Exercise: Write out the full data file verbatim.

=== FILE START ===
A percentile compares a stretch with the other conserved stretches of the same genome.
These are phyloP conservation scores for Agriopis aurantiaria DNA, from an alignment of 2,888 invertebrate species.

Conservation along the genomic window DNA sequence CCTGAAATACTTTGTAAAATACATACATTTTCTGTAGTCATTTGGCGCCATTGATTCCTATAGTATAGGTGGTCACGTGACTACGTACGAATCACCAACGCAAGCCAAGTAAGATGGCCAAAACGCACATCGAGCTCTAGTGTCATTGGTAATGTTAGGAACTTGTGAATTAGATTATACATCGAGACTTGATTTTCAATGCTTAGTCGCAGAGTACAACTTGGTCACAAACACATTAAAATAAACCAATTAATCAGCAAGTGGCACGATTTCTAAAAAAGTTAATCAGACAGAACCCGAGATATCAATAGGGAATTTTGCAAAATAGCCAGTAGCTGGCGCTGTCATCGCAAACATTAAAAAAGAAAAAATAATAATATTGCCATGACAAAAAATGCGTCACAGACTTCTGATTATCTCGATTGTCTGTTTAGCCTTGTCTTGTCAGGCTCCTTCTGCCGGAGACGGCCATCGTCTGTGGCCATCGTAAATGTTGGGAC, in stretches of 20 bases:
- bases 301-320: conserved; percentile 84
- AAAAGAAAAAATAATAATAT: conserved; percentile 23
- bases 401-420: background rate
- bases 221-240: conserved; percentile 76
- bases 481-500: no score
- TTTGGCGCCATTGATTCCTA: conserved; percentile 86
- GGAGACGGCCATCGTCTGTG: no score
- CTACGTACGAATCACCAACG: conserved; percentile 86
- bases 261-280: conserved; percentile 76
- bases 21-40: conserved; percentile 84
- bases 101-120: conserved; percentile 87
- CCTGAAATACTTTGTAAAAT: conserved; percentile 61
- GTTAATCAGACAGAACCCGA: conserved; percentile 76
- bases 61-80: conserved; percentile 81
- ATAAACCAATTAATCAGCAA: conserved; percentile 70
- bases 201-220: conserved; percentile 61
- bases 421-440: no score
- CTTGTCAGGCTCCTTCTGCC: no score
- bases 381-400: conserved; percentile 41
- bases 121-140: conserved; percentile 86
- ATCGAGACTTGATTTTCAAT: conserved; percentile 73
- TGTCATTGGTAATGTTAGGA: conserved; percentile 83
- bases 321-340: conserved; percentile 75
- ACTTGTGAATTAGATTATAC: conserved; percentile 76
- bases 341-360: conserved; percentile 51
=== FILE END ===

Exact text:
A percentile compares a stretch with the other conserved stretches of the same genome.
These are phyloP conservation scores for Agriopis aurantiaria DNA, from an alignment of 2,888 invertebrate species.

Conservation along the genomic window DNA sequence CCTGAAATACTTTGTAAAATACATACATTTTCTGTAGTCATTTGGCGCCATTGATTCCTATAGTATAGGTGGTCACGTGACTACGTACGAATCACCAACGCAAGCCAAGTAAGATGGCCAAAACGCACATCGAGCTCTAGTGTCATTGGTAATGTTAGGAACTTGTGAATTAGATTATACATCGAGACTTGATTTTCAATGCTTAGTCGCAGAGTACAACTTGGTCACAAACACATTAAAATAAACCAATTAATCAGCAAGTGGCACGATTTCTAAAAAAGTTAATCAGACAGAACCCGAGATATCAATAGGGAATTTTGCAAAATAGCCAGTAGCTGGCGCTGTCATCGCAAACATTAAAAAAGAAAAAATAATAATATTGCCATGACAAAAAATGCGTCACAGACTTCTGATTATCTCGATTGTCTGTTTAGCCTTGTCTTGTCAGGCTCCTTCTGCCGGAGACGGCCATCGTCTGTGGCCATCGTAAATGTTGGGAC, in stretches of 20 bases:
- bases 301-320: conserved; percentile 84
- AAAAGAAAAAATAATAATAT: conserved; percentile 23
- bases 401-420: background rate
- bases 221-240: conserved; percentile 76
- bases 481-500: no score
- TTTGGCGCCATTGATTCCTA: conserved; percentile 86
- GGAGACGGCCATCGTCTGTG: no score
- CTACGTACGAATCACCAACG: conserved; percentile 86
- bases 261-280: conserved; percentile 76
- bases 21-40: conserved; percentile 84
- bases 101-120: conserved; percentile 87
- CCTGAAATACTTTGTAAAAT: conserved; percentile 61
- GTTAATCAGACAGAACCCGA: conserved; percentile 76
- bases 61-80: conserved; percentile 81
- ATAAACCAATTAATCAGCAA: conserved; percentile 70
- bases 201-220: conserved; percentile 61
- bases 421-440: no score
- CTTGTCAGGCTCCTTCTGCC: no score
- bases 381-400: conserved; percentile 41
- bases 121-140: conserved; percentile 86
- ATCGAGACTTGATTTTCAAT: conserved; percentile 73
- TGTCATTGGTAATGTTAGGA: conserved; percentile 83
- bases 321-340: conserved; percentile 75
- ACTTGTGAATTAGATTATAC: conserved; percentile 76
- bases 341-360: conserved; percentile 51